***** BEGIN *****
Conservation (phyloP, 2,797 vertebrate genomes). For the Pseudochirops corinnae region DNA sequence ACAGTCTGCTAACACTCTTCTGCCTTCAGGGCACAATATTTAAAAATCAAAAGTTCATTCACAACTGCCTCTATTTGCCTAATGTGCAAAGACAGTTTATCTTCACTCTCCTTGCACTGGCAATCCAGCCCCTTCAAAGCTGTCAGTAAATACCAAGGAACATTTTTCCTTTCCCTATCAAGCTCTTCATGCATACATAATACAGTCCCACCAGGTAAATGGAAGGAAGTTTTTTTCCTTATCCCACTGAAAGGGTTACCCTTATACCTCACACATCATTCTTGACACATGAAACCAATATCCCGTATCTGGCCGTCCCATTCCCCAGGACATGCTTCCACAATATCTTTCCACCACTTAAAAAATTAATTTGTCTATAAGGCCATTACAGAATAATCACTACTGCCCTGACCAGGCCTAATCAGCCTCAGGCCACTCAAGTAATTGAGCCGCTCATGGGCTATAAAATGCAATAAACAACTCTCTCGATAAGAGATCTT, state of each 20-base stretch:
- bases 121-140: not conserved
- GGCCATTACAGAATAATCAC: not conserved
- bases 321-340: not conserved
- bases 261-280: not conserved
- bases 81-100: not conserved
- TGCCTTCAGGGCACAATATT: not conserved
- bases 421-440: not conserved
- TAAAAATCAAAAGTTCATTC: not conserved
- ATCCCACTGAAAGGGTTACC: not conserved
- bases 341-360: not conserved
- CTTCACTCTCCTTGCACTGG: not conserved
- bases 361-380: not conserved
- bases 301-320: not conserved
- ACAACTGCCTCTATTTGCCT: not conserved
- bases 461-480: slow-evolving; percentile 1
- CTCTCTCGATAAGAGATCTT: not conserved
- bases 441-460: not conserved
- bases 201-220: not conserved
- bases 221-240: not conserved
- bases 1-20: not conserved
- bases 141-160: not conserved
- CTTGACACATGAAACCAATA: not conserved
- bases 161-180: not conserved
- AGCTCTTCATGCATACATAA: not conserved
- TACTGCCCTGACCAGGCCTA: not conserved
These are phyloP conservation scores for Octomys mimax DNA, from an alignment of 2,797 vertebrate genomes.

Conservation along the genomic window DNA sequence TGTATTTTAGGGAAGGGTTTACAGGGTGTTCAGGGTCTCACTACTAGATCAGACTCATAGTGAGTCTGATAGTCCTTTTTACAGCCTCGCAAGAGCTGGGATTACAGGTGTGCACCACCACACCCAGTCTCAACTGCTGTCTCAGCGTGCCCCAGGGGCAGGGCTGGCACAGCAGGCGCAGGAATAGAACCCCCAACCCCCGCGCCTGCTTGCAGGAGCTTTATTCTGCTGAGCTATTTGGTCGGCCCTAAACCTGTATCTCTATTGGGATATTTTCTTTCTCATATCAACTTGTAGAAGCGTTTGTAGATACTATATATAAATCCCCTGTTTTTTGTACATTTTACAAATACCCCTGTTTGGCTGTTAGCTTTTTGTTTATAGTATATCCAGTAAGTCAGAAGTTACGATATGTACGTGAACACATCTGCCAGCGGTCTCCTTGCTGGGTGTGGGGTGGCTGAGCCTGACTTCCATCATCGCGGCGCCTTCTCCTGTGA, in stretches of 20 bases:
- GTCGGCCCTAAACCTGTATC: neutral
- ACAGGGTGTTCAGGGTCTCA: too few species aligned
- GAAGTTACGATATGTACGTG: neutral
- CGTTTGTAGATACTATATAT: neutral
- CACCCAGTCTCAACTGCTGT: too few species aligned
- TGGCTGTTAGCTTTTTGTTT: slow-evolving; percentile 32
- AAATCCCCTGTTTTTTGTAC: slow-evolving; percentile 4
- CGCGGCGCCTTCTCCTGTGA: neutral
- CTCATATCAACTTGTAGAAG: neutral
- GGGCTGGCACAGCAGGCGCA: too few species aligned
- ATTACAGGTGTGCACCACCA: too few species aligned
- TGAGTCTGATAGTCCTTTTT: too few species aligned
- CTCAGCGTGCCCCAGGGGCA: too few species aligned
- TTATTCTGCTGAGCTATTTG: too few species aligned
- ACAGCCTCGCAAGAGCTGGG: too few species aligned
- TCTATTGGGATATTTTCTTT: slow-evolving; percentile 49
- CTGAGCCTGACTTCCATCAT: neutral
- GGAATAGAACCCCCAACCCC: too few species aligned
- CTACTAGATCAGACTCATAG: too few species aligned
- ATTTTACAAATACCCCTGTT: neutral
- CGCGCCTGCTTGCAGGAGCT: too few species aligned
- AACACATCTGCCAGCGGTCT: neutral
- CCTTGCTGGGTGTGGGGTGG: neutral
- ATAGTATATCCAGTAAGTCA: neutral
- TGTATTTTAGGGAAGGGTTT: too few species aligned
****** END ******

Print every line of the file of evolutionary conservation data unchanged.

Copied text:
Conservation (phyloP, 2,797 vertebrate genomes). For the Pseudochirops corinnae region DNA sequence ACAGTCTGCTAACACTCTTCTGCCTTCAGGGCACAATATTTAAAAATCAAAAGTTCATTCACAACTGCCTCTATTTGCCTAATGTGCAAAGACAGTTTATCTTCACTCTCCTTGCACTGGCAATCCAGCCCCTTCAAAGCTGTCAGTAAATACCAAGGAACATTTTTCCTTTCCCTATCAAGCTCTTCATGCATACATAATACAGTCCCACCAGGTAAATGGAAGGAAGTTTTTTTCCTTATCCCACTGAAAGGGTTACCCTTATACCTCACACATCATTCTTGACACATGAAACCAATATCCCGTATCTGGCCGTCCCATTCCCCAGGACATGCTTCCACAATATCTTTCCACCACTTAAAAAATTAATTTGTCTATAAGGCCATTACAGAATAATCACTACTGCCCTGACCAGGCCTAATCAGCCTCAGGCCACTCAAGTAATTGAGCCGCTCATGGGCTATAAAATGCAATAAACAACTCTCTCGATAAGAGATCTT, state of each 20-base stretch:
- bases 121-140: not conserved
- GGCCATTACAGAATAATCAC: not conserved
- bases 321-340: not conserved
- bases 261-280: not conserved
- bases 81-100: not conserved
- TGCCTTCAGGGCACAATATT: not conserved
- bases 421-440: not conserved
- TAAAAATCAAAAGTTCATTC: not conserved
- ATCCCACTGAAAGGGTTACC: not conserved
- bases 341-360: not conserved
- CTTCACTCTCCTTGCACTGG: not conserved
- bases 361-380: not conserved
- bases 301-320: not conserved
- ACAACTGCCTCTATTTGCCT: not conserved
- bases 461-480: slow-evolving; percentile 1
- CTCTCTCGATAAGAGATCTT: not conserved
- bases 441-460: not conserved
- bases 201-220: not conserved
- bases 221-240: not conserved
- bases 1-20: not conserved
- bases 141-160: not conserved
- CTTGACACATGAAACCAATA: not conserved
- bases 161-180: not conserved
- AGCTCTTCATGCATACATAA: not conserved
- TACTGCCCTGACCAGGCCTA: not conserved
These are phyloP conservation scores for Octomys mimax DNA, from an alignment of 2,797 vertebrate genomes.

Conservation along the genomic window DNA sequence TGTATTTTAGGGAAGGGTTTACAGGGTGTTCAGGGTCTCACTACTAGATCAGACTCATAGTGAGTCTGATAGTCCTTTTTACAGCCTCGCAAGAGCTGGGATTACAGGTGTGCACCACCACACCCAGTCTCAACTGCTGTCTCAGCGTGCCCCAGGGGCAGGGCTGGCACAGCAGGCGCAGGAATAGAACCCCCAACCCCCGCGCCTGCTTGCAGGAGCTTTATTCTGCTGAGCTATTTGGTCGGCCCTAAACCTGTATCTCTATTGGGATATTTTCTTTCTCATATCAACTTGTAGAAGCGTTTGTAGATACTATATATAAATCCCCTGTTTTTTGTACATTTTACAAATACCCCTGTTTGGCTGTTAGCTTTTTGTTTATAGTATATCCAGTAAGTCAGAAGTTACGATATGTACGTGAACACATCTGCCAGCGGTCTCCTTGCTGGGTGTGGGGTGGCTGAGCCTGACTTCCATCATCGCGGCGCCTTCTCCTGTGA, in stretches of 20 bases:
- GTCGGCCCTAAACCTGTATC: neutral
- ACAGGGTGTTCAGGGTCTCA: too few species aligned
- GAAGTTACGATATGTACGTG: neutral
- CGTTTGTAGATACTATATAT: neutral
- CACCCAGTCTCAACTGCTGT: too few species aligned
- TGGCTGTTAGCTTTTTGTTT: slow-evolving; percentile 32
- AAATCCCCTGTTTTTTGTAC: slow-evolving; percentile 4
- CGCGGCGCCTTCTCCTGTGA: neutral
- CTCATATCAACTTGTAGAAG: neutral
- GGGCTGGCACAGCAGGCGCA: too few species aligned
- ATTACAGGTGTGCACCACCA: too few species aligned
- TGAGTCTGATAGTCCTTTTT: too few species aligned
- CTCAGCGTGCCCCAGGGGCA: too few species aligned
- TTATTCTGCTGAGCTATTTG: too few species aligned
- ACAGCCTCGCAAGAGCTGGG: too few species aligned
- TCTATTGGGATATTTTCTTT: slow-evolving; percentile 49
- CTGAGCCTGACTTCCATCAT: neutral
- GGAATAGAACCCCCAACCCC: too few species aligned
- CTACTAGATCAGACTCATAG: too few species aligned
- ATTTTACAAATACCCCTGTT: neutral
- CGCGCCTGCTTGCAGGAGCT: too few species aligned
- AACACATCTGCCAGCGGTCT: neutral
- CCTTGCTGGGTGTGGGGTGG: neutral
- ATAGTATATCCAGTAAGTCA: neutral
- TGTATTTTAGGGAAGGGTTT: too few species aligned